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Sunday June 22, 2014 MYT 12:00:00 AM
Sunday June 22, 2014 MYT 7:51:20 AM
by hariati azizan
French supporters pose for a selfie before the FIFA World Cup 2014.
PETALING JAYA: Getting too worked up about the scores in the World Cup will affect your own ability to score in the bedroom, say sexual health experts.
“Studies have shown that when you are upset and depressed, it will kill your sex life. So getting too stressed out in the World Cup will lead to sexual problems,” warned consultant clinical andrologist Dr Mohd Ismail Mohd Tambi.
The risk is increased if the football fan indulges in betting in the games.
“When you lose money, you will be stressed and depressed. You might even end up in hospital with chest pains, depression, heart attack and gastric problems, and this will also have an impact on your sex life.
“The lack of sleep will also take a toll on sex life,” Dr Ismail noted.
“If you don’t get enough sleep, your productivity will go down, including in lovemaking.”
Crucially, the football fever can also lead to breakdown of relationships and families.
“If the wife hates football and is not happy when the husband stays up or goes out to watch the games, she might hold it against him.
“And if the husband wants sex because his team has won, it will unfortunately be a one-way traffic, so all hell might break lose. That is the time when neighbours will tell you stories,” he added.
As a 28-year-old hawker in Alor Setar discovered on Tuesday, staying out all night during the World Cup season – even if to make money – may lead to some cheating.
When he returned home early one night, he found his wife naked in bed with his stall helper.
It would be better if both were hardcore footies, said Dr Ismail, but warned couples who support opposing teams against taking their football rivalry into the bedroom.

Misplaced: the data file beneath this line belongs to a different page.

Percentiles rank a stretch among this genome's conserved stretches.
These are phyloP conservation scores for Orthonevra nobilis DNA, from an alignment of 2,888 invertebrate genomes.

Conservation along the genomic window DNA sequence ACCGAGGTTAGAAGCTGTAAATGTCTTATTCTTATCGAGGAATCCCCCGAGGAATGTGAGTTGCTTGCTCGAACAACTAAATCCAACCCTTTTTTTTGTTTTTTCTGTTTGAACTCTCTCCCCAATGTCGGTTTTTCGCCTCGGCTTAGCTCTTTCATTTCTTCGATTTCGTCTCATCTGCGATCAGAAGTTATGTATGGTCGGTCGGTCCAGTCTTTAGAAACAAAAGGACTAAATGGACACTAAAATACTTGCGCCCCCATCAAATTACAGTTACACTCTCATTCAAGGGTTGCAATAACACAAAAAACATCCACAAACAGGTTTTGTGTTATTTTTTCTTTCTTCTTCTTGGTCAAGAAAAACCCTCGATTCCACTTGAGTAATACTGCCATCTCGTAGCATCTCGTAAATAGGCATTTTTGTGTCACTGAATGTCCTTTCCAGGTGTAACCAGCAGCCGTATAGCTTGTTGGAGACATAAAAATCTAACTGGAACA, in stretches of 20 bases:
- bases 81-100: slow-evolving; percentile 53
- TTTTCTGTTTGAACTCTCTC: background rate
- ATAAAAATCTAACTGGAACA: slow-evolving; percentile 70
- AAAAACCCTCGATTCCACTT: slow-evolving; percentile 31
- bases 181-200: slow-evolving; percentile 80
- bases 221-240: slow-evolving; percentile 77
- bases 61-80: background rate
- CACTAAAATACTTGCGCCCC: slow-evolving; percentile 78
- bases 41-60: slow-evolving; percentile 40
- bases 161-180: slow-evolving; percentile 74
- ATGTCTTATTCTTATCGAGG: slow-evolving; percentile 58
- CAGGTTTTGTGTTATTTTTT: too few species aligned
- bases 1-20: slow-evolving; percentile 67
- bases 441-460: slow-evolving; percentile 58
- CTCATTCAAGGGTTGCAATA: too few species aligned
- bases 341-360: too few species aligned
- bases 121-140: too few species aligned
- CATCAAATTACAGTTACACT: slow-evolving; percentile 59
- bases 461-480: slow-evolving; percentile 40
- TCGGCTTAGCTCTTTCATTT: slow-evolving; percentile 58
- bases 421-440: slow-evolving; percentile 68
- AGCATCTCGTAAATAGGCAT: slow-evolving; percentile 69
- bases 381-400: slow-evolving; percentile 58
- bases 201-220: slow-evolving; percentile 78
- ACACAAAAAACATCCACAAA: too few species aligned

“What is good is if the footie couple support the same team – the World Cup season will be the time they have the best sex of their lives, especially when their team wins.”
He advised football fans to just enjoy the good movements and footwork.
“Try not to get too emotional if your team loses, after all it is just a game,” he said.
Consultant clinical psychologist at Monash University Paul Jambunathan said it was all in the mind.
“The biggest sex organ is the mind and all our behaviours are driven by emotions. When your emotions are negative, your sex organ and sex drive will be affected. So when your team loses, you may not feel sexy and you might suffer from sexual dysfunction,” he warned.
Jambunathan reminds fans to take sexual precautions when their team wins.
“The flipside is that the happier you are, the sexier you feel. If you are ecstatic when your team wins, then you are going to feel it throughout your body – you might be jumping and screaming.
“You will feel passionate and will want to exercise your passion. It happens in any sports, not just the World Cup.
“Chances are great that you will get someone pregnant if you are highly happy and passionate, so you need to take precaution with birth control when ‘celebrating’ but the best precaution is to refrain from the horizontal samba.”
Dr Ismail also cautioned against “wild celebrations and end up with the clap”, recommending abstinence for football fans.
However, when it comes to the players, Dr Ismail has a different take on the perennial debate of the impact of a bedroom workout on their performance on the pitch.
“I believe it helps a team to win because sex releases players’ testosterone and will help them play better. It is said that in the 2006 World Cup, the Italy team (which won the cup) had a visit from many call girls the night before their final against France,” he said.
Tags / Keywords:
Sport, Health, World Cup
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